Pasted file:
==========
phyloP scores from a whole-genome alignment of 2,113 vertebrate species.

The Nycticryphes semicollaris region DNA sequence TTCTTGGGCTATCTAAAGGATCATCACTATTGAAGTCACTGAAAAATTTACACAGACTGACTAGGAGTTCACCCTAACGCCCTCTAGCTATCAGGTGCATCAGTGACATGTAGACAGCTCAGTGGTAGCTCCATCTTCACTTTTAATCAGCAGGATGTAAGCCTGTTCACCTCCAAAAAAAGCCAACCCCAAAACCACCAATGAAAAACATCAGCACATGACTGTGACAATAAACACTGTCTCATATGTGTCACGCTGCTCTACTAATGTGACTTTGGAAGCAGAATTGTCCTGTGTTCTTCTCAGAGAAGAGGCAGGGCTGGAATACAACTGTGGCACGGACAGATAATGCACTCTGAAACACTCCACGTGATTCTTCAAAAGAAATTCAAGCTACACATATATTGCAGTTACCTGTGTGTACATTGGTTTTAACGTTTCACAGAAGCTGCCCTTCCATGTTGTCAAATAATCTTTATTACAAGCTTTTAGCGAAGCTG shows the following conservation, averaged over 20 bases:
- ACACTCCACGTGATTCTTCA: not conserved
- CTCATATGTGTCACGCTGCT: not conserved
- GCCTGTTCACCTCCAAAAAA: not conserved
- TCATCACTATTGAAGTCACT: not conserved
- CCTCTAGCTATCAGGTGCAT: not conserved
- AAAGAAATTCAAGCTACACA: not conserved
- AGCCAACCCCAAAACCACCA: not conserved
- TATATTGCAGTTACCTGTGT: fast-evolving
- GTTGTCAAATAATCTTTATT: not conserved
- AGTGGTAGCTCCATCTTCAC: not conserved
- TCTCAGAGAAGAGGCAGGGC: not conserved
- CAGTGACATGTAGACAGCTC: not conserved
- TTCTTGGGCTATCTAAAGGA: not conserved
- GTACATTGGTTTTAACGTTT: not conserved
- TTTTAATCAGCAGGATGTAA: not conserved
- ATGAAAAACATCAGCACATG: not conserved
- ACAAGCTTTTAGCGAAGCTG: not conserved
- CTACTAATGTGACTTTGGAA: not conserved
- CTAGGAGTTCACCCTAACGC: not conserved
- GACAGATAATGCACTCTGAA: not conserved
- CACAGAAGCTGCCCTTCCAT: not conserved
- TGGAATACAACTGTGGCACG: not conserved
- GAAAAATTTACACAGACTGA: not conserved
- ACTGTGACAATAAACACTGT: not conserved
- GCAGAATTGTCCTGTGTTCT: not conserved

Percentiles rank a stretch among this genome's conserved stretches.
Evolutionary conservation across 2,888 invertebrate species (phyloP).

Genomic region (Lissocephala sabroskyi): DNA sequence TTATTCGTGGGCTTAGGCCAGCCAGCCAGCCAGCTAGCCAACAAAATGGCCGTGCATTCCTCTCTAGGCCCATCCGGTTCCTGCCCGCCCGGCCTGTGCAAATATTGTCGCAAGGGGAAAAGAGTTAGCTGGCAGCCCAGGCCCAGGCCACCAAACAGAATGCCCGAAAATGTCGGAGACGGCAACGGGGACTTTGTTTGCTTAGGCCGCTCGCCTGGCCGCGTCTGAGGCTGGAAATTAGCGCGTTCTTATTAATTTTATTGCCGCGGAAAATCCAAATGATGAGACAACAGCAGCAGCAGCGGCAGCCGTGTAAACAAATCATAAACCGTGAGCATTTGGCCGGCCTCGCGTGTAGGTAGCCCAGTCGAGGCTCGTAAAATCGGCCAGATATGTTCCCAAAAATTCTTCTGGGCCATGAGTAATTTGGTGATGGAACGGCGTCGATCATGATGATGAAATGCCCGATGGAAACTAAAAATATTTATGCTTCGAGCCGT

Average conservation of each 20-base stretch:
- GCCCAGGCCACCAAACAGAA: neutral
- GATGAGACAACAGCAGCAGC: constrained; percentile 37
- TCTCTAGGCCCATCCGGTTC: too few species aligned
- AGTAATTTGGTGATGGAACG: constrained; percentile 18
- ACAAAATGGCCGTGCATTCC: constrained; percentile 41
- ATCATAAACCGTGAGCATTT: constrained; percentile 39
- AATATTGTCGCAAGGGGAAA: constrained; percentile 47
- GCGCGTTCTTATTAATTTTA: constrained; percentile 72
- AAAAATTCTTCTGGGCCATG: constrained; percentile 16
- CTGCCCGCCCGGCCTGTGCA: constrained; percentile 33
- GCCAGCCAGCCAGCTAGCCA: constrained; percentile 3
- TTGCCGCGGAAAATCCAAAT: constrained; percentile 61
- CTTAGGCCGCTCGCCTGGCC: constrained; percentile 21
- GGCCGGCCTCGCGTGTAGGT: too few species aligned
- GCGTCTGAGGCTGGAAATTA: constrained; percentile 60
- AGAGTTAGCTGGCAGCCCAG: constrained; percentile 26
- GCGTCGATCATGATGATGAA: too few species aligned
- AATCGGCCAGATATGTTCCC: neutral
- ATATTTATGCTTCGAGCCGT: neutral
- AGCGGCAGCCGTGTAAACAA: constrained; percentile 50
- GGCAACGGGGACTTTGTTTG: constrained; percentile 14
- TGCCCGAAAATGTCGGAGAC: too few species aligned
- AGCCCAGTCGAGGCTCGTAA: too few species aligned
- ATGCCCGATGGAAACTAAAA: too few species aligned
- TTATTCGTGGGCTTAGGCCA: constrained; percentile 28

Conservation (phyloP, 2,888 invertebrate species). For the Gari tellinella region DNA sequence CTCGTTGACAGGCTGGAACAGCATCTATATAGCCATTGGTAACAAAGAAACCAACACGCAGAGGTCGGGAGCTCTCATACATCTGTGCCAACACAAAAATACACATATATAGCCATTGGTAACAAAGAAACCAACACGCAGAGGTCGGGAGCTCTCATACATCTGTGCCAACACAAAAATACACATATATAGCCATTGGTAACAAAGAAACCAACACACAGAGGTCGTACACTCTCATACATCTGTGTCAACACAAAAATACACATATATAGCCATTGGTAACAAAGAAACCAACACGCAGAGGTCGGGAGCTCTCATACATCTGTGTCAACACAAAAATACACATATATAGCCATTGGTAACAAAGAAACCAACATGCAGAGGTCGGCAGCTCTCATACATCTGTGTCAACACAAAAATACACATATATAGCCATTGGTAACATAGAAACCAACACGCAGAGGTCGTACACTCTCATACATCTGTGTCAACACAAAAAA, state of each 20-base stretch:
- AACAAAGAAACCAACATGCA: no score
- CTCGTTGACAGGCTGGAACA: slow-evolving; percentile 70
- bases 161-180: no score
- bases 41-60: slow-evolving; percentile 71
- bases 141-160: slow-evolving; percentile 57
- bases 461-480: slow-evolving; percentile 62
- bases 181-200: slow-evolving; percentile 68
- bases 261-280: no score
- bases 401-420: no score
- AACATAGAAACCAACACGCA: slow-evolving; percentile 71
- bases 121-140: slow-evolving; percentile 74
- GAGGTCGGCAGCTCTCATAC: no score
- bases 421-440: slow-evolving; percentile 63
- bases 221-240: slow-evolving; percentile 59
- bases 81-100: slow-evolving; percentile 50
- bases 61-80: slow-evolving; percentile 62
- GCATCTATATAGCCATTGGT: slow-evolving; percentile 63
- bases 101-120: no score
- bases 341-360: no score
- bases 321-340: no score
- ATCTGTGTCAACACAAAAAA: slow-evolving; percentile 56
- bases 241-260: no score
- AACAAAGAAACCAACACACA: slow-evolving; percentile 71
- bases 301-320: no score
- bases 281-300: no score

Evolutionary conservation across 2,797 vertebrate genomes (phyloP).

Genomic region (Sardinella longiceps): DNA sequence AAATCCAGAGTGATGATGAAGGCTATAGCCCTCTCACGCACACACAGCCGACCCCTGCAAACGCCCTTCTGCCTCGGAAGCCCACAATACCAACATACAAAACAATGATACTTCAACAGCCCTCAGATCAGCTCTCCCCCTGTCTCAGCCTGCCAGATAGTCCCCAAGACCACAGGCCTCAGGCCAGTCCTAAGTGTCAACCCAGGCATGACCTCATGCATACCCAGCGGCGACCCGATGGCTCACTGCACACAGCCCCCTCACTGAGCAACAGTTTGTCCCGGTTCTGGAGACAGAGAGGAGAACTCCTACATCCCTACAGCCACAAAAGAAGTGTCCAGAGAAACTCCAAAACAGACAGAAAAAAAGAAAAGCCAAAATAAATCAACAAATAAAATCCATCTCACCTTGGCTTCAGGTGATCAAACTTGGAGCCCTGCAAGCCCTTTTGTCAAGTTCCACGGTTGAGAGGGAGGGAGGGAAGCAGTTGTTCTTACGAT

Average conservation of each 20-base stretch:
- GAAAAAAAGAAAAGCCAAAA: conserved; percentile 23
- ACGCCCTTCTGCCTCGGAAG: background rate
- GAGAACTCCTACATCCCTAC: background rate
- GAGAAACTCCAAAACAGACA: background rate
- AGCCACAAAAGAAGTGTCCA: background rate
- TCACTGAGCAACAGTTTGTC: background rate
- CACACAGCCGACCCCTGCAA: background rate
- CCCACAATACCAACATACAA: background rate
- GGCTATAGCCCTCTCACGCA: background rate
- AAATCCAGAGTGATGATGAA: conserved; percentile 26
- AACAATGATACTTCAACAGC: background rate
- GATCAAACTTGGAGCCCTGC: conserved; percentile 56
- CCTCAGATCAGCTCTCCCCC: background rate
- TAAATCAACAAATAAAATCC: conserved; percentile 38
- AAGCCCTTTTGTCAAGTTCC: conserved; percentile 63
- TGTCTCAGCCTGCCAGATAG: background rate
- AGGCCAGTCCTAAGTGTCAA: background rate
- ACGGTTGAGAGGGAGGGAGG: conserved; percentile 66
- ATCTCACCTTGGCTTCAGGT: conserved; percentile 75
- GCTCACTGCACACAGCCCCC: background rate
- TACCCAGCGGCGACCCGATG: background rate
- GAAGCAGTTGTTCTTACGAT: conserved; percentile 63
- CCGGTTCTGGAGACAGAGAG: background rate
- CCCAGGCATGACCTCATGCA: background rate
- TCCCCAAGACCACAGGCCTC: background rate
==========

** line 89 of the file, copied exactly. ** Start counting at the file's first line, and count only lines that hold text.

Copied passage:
- GAGAAACTCCAAAACAGACA: background rate